Little benefit from shifting HQs abroad

The announcement in last month’s pre-Budget report that the government will
not tax multinationals’ foreign profits has been broadly welcomed by business
and tax experts.

But the benefits to most companies are likely to be smaller than expected as
accountants face bigger challenges amid the economic gloom. In addition, a
little publicised announcement about business tax relief could also create
hassle for accountants.

A tax on foreign subsidiary dividends has been a controversial issue for UK
business since 2007, when the reforms were first proposed.

The reforms, announced alongside draft ‘controlled foreign company’
legislation, were part of a clampdown on companies transferring billions of
pounds of profits from the UK to subsidiary companies in offshore centres.

Several companies — including WPP, the advertising giant, and drug maker
Shire ­ have said that they will moved their headquarters to Ireland where taxes
are lower.

But despite becoming a high profile tax issue some experts believe the
foreign profits climbdown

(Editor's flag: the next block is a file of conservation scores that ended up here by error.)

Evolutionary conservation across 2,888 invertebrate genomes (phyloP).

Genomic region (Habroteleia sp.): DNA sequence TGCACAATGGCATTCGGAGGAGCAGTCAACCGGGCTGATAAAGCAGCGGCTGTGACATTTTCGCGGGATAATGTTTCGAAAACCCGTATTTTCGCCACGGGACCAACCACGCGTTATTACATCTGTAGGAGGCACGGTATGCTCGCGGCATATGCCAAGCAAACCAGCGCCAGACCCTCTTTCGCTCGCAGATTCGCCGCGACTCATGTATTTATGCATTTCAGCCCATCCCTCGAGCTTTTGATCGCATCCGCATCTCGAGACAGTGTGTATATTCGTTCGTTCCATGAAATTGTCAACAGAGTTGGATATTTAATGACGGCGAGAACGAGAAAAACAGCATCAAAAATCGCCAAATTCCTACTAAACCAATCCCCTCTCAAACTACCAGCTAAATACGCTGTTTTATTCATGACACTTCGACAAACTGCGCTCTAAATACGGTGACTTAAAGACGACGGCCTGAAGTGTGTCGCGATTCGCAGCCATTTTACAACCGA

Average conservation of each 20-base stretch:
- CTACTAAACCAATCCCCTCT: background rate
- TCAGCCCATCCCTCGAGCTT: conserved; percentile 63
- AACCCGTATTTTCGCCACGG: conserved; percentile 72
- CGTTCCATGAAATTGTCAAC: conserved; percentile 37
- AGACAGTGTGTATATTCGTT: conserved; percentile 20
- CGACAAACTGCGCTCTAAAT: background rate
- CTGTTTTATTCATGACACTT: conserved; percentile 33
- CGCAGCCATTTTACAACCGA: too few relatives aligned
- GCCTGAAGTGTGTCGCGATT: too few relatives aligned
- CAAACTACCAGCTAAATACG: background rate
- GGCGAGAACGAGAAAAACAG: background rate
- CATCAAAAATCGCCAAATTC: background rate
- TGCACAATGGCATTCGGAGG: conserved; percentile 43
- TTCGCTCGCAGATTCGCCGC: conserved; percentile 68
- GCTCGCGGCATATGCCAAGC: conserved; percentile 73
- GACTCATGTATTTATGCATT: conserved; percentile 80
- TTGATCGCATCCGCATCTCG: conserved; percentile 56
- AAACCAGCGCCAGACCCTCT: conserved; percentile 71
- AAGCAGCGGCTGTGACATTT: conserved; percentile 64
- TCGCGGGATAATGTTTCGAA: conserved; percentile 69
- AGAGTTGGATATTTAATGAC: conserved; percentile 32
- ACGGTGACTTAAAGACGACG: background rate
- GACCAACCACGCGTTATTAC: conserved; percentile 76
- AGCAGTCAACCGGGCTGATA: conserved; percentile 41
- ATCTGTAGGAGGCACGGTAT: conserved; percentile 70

will be of limited use to most companies given the sums of money thought to be
involved. The Treasury has estimated that taxes on foreign profits will generate
only £75m in 2008/09
An imminent recession means many companies are more worried about staying in
business or
maintaining growth than the modest advantages of moving their HQ overseas.

Andrew Green, tax partner at mid-tier accounting firm
Bentley Jennison
, says businesses that structure their company on the basis
of tax are making the wrong commercial decision.

‘People need a bit of education,’ he says. ‘Businesses need to be asking
themselves the right questions. You don’t necessarily need to move
[headquarters] offshore and you certainly don’t just do it for tax reasons. You
need to look at the options you have and whether you can restructure within the
group without moving operations offshore,’ he said.

For example, companies with loss making subsidiaries can minimise the impact
by offsetting the loss against future trading profits, he said.

Meanwhile, tax experts face another potential headache after the government
announced in the PBR that it plans to proceed with the so-called ‘worldwide debt

Under the new rules large UK companies will only be allowed a tax deduction
on interest costs
if these costs are matched by costs incurred by the worldwide consolidated

The cap is designed to prevent multinational companies from loading
subsidiaries with debt.

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